But in anything really, it’s finding the reality. You can’t be ‘real,’ but you can create a reality. And that created reality is what the audience believes in. And that’s essential. Because if the audience doesn’t believe that, they’re never going to trust you. And if they don’t trust you, you can’t lead them up the mountain. Now something like ‘Alien,’ that was not so easy. If there’s any genre I wouldn’t mind not having to do anymore, it would be science fiction. It’s just all to do with the toys, and there’s so much hanging around. Now that could be science fiction, or that could be Ridley [Scott], I don’t know. (Laughs) Some directors involve waiting, and if you want to work with that particular director you’re going to have to hang around.
FSM: You’ve appeared in no less than eight films this year. Which begs the question, when do you sleep?
JH: (Laughs) Films don’t take as long as people think. ‘Harry Potter,’ people always used to say, ‘Well, my God, do you ever get any time to yourself?’ I think I did, in ‘Harry Potter,’ over a 12 year period I did five days. So it’s not exactly exhausting. On the other hand, you get other films that are spread over a much longer period of time and it’s entirely exhausting. But there’s always light at the end of the tunnel with a film. I often say, with something like ‘The Elephant Man,’ had it been an American series for television, where you have to sign your life away for seven years…well, maybe I would never have made ‘Sailcloth.’
If you’ve got a great crew it’s intense, but its quite short. ‘The Elephant Man’ was longer than most, for an independent film. That was a 14 week film. But it was because of the intrinsic difficulties. We had to invent a different way of filming, because the makeup was so long. A working day for me with a full makeup on was nineteen hours. So obviously you couldn’t do that twice running. So we had to do those every other day, and on the day in between we’d just rehearse. That almost lengthened our time by another third. But it was hugely enjoyable to do, even then. I thought the one stage, when Chris Tucker did the first makeup and it took 12 hours, I thought they’d actually found a way for me not to enjoy filming. But again, it’s amazing how quickly human beings adapt, isn’t it? It was such a great crew, and David [Lynch] was wonderful to work with. It was a very thrilling time, actually.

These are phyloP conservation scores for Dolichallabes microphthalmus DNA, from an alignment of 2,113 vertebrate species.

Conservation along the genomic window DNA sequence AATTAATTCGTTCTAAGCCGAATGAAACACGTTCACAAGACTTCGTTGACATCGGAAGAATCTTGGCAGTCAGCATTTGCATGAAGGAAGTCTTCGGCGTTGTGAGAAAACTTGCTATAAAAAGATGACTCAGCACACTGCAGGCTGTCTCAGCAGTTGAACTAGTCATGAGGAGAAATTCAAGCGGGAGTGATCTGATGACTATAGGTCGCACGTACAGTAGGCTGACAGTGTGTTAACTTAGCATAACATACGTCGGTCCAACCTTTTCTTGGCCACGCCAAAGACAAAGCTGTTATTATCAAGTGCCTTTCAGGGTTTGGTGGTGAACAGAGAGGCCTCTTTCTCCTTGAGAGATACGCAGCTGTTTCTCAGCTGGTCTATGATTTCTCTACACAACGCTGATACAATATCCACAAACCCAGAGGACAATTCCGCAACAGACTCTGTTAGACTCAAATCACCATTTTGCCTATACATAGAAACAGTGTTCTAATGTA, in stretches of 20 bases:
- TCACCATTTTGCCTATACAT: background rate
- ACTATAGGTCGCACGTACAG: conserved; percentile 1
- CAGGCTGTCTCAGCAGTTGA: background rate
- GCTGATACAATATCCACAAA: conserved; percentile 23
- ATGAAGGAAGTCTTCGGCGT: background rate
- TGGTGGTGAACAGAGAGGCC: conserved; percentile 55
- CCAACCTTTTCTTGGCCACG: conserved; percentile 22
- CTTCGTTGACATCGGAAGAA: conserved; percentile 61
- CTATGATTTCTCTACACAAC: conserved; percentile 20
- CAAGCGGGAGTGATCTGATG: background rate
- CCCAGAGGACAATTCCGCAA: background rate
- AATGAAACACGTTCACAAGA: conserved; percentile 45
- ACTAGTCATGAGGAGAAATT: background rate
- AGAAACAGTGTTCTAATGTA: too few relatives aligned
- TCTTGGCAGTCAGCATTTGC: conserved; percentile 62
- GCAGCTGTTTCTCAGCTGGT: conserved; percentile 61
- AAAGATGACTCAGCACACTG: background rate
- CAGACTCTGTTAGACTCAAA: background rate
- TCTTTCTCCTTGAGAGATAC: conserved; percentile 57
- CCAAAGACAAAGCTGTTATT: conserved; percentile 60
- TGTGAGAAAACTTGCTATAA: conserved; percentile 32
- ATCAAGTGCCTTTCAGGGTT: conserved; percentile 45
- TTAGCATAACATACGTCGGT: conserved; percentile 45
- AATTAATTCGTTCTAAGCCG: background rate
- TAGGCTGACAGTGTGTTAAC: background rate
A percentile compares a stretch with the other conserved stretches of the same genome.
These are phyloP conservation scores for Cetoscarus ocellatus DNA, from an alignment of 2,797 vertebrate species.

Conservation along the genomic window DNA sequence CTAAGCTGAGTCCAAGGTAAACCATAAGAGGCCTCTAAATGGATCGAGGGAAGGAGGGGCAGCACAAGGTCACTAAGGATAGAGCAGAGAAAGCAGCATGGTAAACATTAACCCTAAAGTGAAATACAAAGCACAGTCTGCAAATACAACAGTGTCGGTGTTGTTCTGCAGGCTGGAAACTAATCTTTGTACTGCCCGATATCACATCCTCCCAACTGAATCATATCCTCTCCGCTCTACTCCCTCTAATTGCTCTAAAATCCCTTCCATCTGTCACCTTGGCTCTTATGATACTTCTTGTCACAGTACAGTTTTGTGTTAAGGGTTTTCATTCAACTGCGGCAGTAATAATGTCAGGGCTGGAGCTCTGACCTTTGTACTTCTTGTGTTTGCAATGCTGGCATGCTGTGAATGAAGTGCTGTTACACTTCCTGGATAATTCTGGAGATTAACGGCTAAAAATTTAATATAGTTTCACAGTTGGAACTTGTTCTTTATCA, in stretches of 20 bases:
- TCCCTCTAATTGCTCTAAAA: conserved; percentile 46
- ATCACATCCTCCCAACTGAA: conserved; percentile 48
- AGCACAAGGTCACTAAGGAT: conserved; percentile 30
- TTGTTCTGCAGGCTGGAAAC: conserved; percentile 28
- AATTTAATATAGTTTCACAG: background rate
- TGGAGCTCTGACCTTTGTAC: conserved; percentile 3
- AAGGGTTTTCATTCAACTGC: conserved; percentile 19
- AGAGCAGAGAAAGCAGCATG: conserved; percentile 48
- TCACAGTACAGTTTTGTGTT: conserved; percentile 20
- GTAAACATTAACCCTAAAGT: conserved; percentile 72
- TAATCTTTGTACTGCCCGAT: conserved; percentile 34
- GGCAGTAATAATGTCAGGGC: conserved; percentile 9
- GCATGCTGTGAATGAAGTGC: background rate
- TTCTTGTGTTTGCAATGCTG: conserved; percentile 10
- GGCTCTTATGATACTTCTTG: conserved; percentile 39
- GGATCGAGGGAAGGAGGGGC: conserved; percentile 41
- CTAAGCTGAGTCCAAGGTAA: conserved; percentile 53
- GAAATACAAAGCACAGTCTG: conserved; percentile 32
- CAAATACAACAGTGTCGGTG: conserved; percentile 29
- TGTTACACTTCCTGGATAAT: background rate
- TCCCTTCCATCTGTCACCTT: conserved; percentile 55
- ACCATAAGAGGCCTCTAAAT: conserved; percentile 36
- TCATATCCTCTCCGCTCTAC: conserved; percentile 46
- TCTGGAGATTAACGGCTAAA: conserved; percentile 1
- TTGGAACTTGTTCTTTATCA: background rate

FSM: You’re approaching fifty years in this business. Any idea what the secret is, to such longevity?
JH: I couldn’t tell you that. I wish I could. People say you never retire in this business and I say, well, not until they retire you. (Laughs) There may be arrangements to have me retired but I don’t know. Things happen that I enjoy doing, and as long as I enjoy doing them I’ll go about doing them, I guess.